Budget travel can quickly become expensive if one is careless with their preparedness and expenses. Here are ten money-saving travel tips that allow for an economical, comfortable, and interesting trip!
1. Bring a reusable water bottle with you.
I never leave my Sigg bottle behind, and it has saved me hundreds of dollars that I would have otherwise spent on bottled water in locations where tap is perfectly potable. Many countries with potable water have water fountains in parks, museums, and plazas. If all else fails, entering a bar and politely explaining that you could not find a fountain should be enough for them to fill it without any problem.
2. Wear comfortable shoes!
This may be a given, but if you travel ready to walk, than you only have to use public transportation when absolutely necessary. This can also be said for heavy purses, cumbersome duffels…anything that may make you uncomfortable or tired during the day.
3. Ask a local how to get from one destination to another, but judge for yourself how long or short is the distance.
Culture to culture and person to person, opinion varies over what exactly is “too far away to walk”. A good question to ask is “about how much time will it take if I decide to walk?”, than you can decide for yourself if you want to go for the long (or short) haul.
4. Research before your trip!
Know your cheapest transportation options and find out if there are day/week passes that are also valid for other types of public transportation or museum discounts. Additionally, there may be significant savings between buying individual tickets and purchasing a reusable card (even if only used for one trip). For example, the T (commuter rail) in Boston gives you the option to purchase a Charlie Card or a single-ride ticket. Ticket and cash-on-board customers pay a surcharge. In New York City, ticket machines give you the option to recharge your card with $5, $10, $20, or ‘other amounts’, yet those who only need two rides only need pay $4.50 (which can be selected with ‘other amounts’). Researching public transportation ahead of time will help you save over the course of your trip. Also consider renting a bike!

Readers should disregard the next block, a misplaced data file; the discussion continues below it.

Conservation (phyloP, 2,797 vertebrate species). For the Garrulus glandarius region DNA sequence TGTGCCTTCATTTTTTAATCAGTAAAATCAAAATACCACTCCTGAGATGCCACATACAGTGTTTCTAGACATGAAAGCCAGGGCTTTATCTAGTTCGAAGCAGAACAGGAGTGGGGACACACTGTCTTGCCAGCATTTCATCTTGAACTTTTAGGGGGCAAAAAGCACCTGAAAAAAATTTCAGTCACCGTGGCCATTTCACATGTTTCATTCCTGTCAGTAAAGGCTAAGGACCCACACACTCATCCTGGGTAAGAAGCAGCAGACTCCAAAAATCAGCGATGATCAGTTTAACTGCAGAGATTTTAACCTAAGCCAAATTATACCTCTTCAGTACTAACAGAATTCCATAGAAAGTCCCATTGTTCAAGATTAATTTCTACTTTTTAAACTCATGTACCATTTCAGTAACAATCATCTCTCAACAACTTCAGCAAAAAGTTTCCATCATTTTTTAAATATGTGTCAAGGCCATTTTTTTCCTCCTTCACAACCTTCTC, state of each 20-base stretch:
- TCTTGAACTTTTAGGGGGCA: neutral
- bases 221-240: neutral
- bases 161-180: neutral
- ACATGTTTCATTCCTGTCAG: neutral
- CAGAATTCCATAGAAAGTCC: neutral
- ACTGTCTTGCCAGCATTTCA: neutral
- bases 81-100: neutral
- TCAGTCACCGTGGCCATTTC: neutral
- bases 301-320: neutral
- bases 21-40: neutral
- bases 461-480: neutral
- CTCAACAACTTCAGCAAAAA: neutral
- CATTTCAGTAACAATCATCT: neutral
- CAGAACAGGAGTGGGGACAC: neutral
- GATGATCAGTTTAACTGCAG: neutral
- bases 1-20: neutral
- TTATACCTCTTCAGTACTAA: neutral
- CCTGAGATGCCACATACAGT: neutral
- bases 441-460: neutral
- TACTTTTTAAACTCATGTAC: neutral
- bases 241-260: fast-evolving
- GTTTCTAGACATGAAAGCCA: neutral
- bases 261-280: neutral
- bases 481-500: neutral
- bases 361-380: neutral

5. If you are lucky enough to be enjoying a long stay in one country, ask around about a youth card.
Maximum age varies by country. In the U.S., the equivalent would be a College I.D. In the EU, anyone under 26 years old is eligible. Once you receive your card, don’t forget to use it! It will equal tons of savings on train and bus fares, museum and movie tickets, just ask if it is accepted wherever you make a purchase.
6. Look into museum hours and specials before you plan your itinerary.
Many museums offer specific days or hours of suggested admission or entry free of charge. In touristy areas, beware of companies offering museum “deals” where for a single price you can visit multiple museums. Often the museums included are more affordable on their own or completely free of charge to visit! Furthermore, check out local holidays to make sure that the museum is not unexpectedly closed.
Madrid's Parque de Retiro
7. Enjoy city parks.
They are free and offer great forms of local culture and art such as public sculpture, music, dance, and sports. They are a place to socialize with the local people or share a picnic with your travel companions. Getting sun helps jet lag!
8. Eat local, eat cheap.
Picnicking can be one of the most affordable ways to eat while traveling. I always attempt to visit a grocery store even if it is only to grab a snack to keep on me. If you are staying in a place with a public kitchen, try to experiment with the local foods! It is healthier and less costly to eat at “home”. When you do eat out, wander away from the touristy areas and enter a restaurant where locals are eating, or ask a local for a good restaurant that is away from all of the crowds.
9. Be wary of tourist deals, but find the tourist discounts.
In international cities, department stores may offer tourist discounts. Additionally, save any $50+ purchase receipts to see if you are eligible for a VAT (Value Added Tax) refund at the airport on your way home.
10. Pay in cash!
You will be more aware of how much you spend day to day than you would be by paying with a credit card. You will also avoid any foreign transaction fees, and if you can withdrawal sufficient cash before you leave your home country, also avoid foreign ATM withdrawal fees.
I find that the less money one spends is relative to the amount of cultural interaction one experiences. By attempting to travel on a budget, one usually ends up eating common, regional foods, enjoying drinks at authentic bars of the country, wandering the streets and absorbing people’s mannerisms and accents…the list goes on. Watching one’s pennies makes for an interesting, genuine, and affordable cultural experience!